Space Warfare

At present it is not possible to engage in battle in hyperspace as essentially each ship is in its own little universe. hyperspace impacts on space warfare in two major ways, firstly the fact you need to achieve 0.25C to jump means trips take at least a week and when you de-transistion you have a velocity of about 0.1C .  
Normal Space
Geography becomes more complex in space. Space is open, and vast. The openness of space makes it harder to exploit the "terrain". If you can be seen, you can be hit. There are very little that can serve as cover. Planets, asteroids, large habitats and orbital junk gain strategic value by their ability to obscure parts of space in addition to their potential as bases or objectives.
The size of space is the factor that truly changes space combat from traditional combat. It is both a question of the distances involved, time dealys and its three/four-dimensionality.
Distances being large, ships must use high speeds to reach targets, which means that when they meet they have significant relative velocities making contacts brief. An object nearly stationary in the reference frame of one ship will impact the other with a high speed, possibly doing fatal damage. However, since the distances are so vast physical contact is nearly impossible to achieve by accident
In three dimensions many more possible places become available to a moving ship after a certain amount of time than if it had been travelling two-dimensionally on a surface or even worse, along a one-dimensional road. This greater manoeuvrability translates into the "slipperiness" of space combat. It is impossible to hold lines, block or pin down the enemy, while evasive actions, circumnavigation and quick escapes are easy.
The size and dimensionality of space makes it possible to hide using distance. If an enemy doesn't know where you are and you do not emit any telltale radiation, the search volumes can grow so large that contact is nearly impossible. If a ship has sensors that can detect another ship at a million kilometres distance, and the hidden ship is within a 1 cube AU volume, the chance of finding it by sampling a random position is little more than one in a million. In interstellar space distances are so large that it is practically impossible to find anything hiding, something which has been exploited since the dawn of interstellar travel.
The size of interstellar space makes it possible to send entire fleets through enemy lines with little chance of being discovered before reaching their target. Borders have no meaning, blockades are nearly impossible unless tightly surrounding a planet or habitat.
To make matters even harder, space is truly four-dimensional. Everything is moving, and it is not just distances that matter but also their relative speeds and timing.
In a two-dimensional battle it is possible to encircle an enemy, but in space it is usually nearly impossible to englobe an enemy. The number of ships needed would be large, and as a general rule it is always possible to turn around any block in space. What can be done is to exploit orbital dynamics, so that placing a long-range weapon in the preferred path towards a target will force enemies to either move through the range of fire or bend away, forcing them into slow or less useful paths. This strategy was very successful in the interplanetary era as ships could not waste much fuel and largely moved along low-acceleration trajectories. Today many ships can spend enough fuel and acceleration to get back into the right trajectory, but the method still tends to slow them and can buy defenders valuable time.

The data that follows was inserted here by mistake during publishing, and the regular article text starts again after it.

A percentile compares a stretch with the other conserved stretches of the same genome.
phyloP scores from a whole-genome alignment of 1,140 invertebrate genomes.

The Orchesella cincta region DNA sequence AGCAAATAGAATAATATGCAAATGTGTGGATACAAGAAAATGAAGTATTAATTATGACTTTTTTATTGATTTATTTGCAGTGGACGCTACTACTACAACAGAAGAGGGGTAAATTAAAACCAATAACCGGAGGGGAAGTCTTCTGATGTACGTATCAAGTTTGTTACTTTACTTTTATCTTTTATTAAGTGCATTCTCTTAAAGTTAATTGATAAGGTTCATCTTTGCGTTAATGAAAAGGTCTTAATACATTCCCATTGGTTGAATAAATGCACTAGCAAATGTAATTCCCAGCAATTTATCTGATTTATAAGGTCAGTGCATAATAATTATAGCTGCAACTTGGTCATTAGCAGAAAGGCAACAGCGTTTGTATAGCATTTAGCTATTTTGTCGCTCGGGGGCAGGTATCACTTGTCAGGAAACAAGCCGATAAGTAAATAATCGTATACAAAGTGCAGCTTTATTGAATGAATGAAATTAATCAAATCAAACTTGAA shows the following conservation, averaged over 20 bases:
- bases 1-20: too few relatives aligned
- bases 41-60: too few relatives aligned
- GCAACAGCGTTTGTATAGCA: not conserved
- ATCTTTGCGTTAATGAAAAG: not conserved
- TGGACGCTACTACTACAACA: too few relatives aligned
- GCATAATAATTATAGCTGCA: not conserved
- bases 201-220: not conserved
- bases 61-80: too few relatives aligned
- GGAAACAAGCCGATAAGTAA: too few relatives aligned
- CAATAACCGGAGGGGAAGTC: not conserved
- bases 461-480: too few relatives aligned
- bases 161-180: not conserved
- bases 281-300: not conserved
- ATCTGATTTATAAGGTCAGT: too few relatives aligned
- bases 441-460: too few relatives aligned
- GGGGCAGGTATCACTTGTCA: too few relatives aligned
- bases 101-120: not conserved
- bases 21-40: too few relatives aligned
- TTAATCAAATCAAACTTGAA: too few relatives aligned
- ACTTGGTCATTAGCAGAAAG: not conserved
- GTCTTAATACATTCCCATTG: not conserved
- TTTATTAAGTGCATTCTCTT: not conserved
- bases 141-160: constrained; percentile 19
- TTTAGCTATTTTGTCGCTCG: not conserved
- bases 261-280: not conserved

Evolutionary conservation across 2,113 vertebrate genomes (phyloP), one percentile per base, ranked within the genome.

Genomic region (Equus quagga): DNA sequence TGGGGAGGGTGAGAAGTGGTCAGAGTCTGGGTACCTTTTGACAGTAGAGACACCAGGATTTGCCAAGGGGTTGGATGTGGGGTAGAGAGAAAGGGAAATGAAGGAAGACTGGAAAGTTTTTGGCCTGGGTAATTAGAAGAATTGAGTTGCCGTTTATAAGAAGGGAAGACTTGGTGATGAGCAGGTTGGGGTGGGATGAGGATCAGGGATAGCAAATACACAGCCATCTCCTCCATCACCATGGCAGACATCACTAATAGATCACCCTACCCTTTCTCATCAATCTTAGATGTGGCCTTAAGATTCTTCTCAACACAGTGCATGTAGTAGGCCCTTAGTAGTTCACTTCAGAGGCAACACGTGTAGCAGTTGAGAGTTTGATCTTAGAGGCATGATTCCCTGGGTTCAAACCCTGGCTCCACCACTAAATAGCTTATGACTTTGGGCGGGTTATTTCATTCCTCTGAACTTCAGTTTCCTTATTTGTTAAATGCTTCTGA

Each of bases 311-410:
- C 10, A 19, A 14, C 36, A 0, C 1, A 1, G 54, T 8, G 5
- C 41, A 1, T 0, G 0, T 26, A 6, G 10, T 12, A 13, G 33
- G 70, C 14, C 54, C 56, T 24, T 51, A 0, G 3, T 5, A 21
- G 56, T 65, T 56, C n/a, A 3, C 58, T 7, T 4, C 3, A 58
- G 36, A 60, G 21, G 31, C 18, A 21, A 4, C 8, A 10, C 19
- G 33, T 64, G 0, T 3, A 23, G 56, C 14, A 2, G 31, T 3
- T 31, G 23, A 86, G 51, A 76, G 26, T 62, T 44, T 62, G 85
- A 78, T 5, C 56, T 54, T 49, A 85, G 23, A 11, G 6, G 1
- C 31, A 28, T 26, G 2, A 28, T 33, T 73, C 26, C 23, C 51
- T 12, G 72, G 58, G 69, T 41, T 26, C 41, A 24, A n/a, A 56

Space combat is actually combat in phase space, the six dimensional space of position and velocity. The leader that can exploit the peculiarities of the local phase space will have a great advantage. Gravity acts by bending trajectories, different velocity vectors enable different kinds of attack and the asymmetries induced by stars and planets in visibility provide great creative material.
Planets, megastructures, orbital habitats and asteroids are sitting ducks. Their positions can be known with great accuracy, and they cannot dodge any incoming fire. Although planets and some megastructures are protected by their sheer bulk, in general such major structures are too vulnerable to have much military value. Instead military installations are kept small, mobile and placed in awkward orbits or deep space in order to make them hard to reach. Major structures in general are kept almost totally civilian in order to avoid drawing enemy fire, although in some cases more ruthless polities include sensitive military systems in the highest population regions hoping enemies are too humane to attack them. Most armaments of planets and habitats are intended for policing as well as deflecting incoming meteors and junk.
Information and Logistics
In space combat information is the scarcest commodity. The nature of space combat makes communications hard. It is not just the demands of stealth that makes it hard to communicate, but also the long delays. If the battle moves fast, messages will not be able to catch up with a fast ship before it is too late.
Lightspeed delays means ships have to wait for long periods of time before getting information about the status of each other. This makes giving orders even more complex, as an order may be received when it is no longer relevant or new events have superseded it. One solution that is commonly used is order sets, detailed instructions combined with information about what conditions the different orders are relevant. They act as programs for what to do when and where if something happens. But their performance is only as good as the strategy of their creator, its grasp of likely events and how they are implemented by the individual ships. In the end, space combat always depend on the abilities of individual ships rather than any central general - just as in economics, the centralised leader will lack enough information to make informed decisions, while the individual agents might lack overview but at least know what is going on.
Autonomous weaponry is a logical outcome: devices and ships acting on their own. But there is no fixed border between a tool, an autonomous device and a soldier. What happens is that leadership by necessity has to be distributed. In Sun Tzu's day the voice volume of the general was an important factor: if he could not be heard, he could not be obeyed. Today every ship has to be its own general - or contain a copy of the general.